Less than four in 10 councils meet child protection review targets

The publication of this year’s performance assessment
framework indicators show that fewer than four in 10 councils met
the targets on reviews of child protection cases during the year,
writes Katie Leason.

While overall there has been an improvement in performance for
the third consecutive year, the indicators reveal that just 37 per
cent of councils reviewed all the child protection cases.

While this is an improvement from 25 per cent in 2000-01, the
average of 93 per cent of cases being reviewed means that as many
as one in 14 children considered to be sufficiently at risk to be
included on the child protection register did not have their case
reviewed when it should have been.

Nine per cent of councils reviewed fewer than 85 per cent of
cases, the lowest being Northamptonshire with 31 per cent.

However the target was met for re-registrations on the child
protection register.

The percentage of looked after children adopted rose from 5.2
per cent in 2000-01 to 5.7 per cent in 2001-02, an increase of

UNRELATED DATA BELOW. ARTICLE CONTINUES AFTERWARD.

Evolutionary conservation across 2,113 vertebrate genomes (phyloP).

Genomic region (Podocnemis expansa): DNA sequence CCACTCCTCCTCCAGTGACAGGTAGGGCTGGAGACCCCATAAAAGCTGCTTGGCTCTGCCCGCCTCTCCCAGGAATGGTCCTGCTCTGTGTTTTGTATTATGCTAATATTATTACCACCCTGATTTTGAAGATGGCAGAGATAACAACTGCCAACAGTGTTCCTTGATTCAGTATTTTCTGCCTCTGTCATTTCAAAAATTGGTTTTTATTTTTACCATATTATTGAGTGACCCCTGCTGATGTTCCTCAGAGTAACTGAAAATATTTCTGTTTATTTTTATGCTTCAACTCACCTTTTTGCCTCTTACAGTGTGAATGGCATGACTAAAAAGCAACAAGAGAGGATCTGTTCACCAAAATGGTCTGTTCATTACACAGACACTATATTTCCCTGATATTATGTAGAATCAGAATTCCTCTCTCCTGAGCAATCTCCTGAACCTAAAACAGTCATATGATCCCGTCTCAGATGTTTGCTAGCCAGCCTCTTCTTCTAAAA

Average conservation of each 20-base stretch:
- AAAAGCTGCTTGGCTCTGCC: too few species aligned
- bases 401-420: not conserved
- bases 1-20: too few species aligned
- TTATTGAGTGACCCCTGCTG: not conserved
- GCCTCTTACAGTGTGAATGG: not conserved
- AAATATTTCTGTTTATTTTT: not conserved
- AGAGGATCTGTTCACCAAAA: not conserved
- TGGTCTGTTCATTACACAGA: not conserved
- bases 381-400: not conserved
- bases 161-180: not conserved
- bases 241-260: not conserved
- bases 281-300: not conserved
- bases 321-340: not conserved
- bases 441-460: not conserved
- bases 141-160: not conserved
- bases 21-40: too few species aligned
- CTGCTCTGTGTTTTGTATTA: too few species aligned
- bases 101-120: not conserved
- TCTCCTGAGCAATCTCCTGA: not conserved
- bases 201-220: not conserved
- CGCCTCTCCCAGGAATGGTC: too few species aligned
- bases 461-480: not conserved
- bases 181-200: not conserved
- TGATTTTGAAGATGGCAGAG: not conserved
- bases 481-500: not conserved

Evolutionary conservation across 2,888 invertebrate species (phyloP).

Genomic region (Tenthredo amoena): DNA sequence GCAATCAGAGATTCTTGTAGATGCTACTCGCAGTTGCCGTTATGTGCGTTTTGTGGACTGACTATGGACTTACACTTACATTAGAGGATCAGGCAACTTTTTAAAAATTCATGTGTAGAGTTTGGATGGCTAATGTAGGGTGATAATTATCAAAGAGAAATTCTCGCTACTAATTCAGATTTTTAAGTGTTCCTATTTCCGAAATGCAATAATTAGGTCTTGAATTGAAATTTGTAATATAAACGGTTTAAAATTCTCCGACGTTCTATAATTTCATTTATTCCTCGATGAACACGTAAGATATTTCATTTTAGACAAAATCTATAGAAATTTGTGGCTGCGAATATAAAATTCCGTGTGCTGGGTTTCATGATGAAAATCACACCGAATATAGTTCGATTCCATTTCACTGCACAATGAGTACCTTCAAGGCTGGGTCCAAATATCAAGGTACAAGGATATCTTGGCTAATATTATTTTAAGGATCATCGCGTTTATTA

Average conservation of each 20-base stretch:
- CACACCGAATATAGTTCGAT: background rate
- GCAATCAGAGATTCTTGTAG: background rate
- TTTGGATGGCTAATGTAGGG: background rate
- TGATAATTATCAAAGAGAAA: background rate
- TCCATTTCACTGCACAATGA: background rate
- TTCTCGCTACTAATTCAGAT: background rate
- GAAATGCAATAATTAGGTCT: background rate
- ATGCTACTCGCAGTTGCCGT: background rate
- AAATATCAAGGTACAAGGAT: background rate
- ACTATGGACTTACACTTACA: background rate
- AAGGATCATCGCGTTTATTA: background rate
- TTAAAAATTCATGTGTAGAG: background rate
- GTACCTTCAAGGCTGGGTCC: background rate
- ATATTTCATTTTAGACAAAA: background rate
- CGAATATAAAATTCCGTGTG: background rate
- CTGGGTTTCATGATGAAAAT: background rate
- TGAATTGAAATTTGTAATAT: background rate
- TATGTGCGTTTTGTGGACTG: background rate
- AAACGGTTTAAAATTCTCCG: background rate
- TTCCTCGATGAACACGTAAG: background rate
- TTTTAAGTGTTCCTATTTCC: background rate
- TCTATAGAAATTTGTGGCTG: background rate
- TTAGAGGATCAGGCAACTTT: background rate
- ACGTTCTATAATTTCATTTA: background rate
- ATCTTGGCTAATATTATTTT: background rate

around 350.

However, the long term stability of looked after children showed
little change, with 51 per cent of children looked after
continuously for at least four years being in a foster placement,
and with the same foster carer for at least two years.

The educational attainment of care leavers is still well below
target with just 41 per cent of young people leaving care at 16 or
over achieving at least one GCSE or GNVQ.

The national priorities guidance target states that at least 50
per cent should achieve this by 2000-01 and 75 per cent by 2002-03.
Brent achieved just 16 per cent.

Four councils – Manchester, Somerset, Telford and Wrekin
and North Tyneside – failed to inspect all their children’s

The number of residents aged 65 or over admitted to residential
and nursing care stayed at 109 per 10,000.

More than a third of new adult and older clients waited more
than six weeks from first contact until they received their first

In Metropolitan districts and in Inner London this figure rose
to 41 per cent and to 37 per cent in Outer London. Wiltshire was
worst with 83 per cent having to wait more than six weeks.

‘Social Services Performance Assessment Framework Indicators
2001-2002’ can be viewed at


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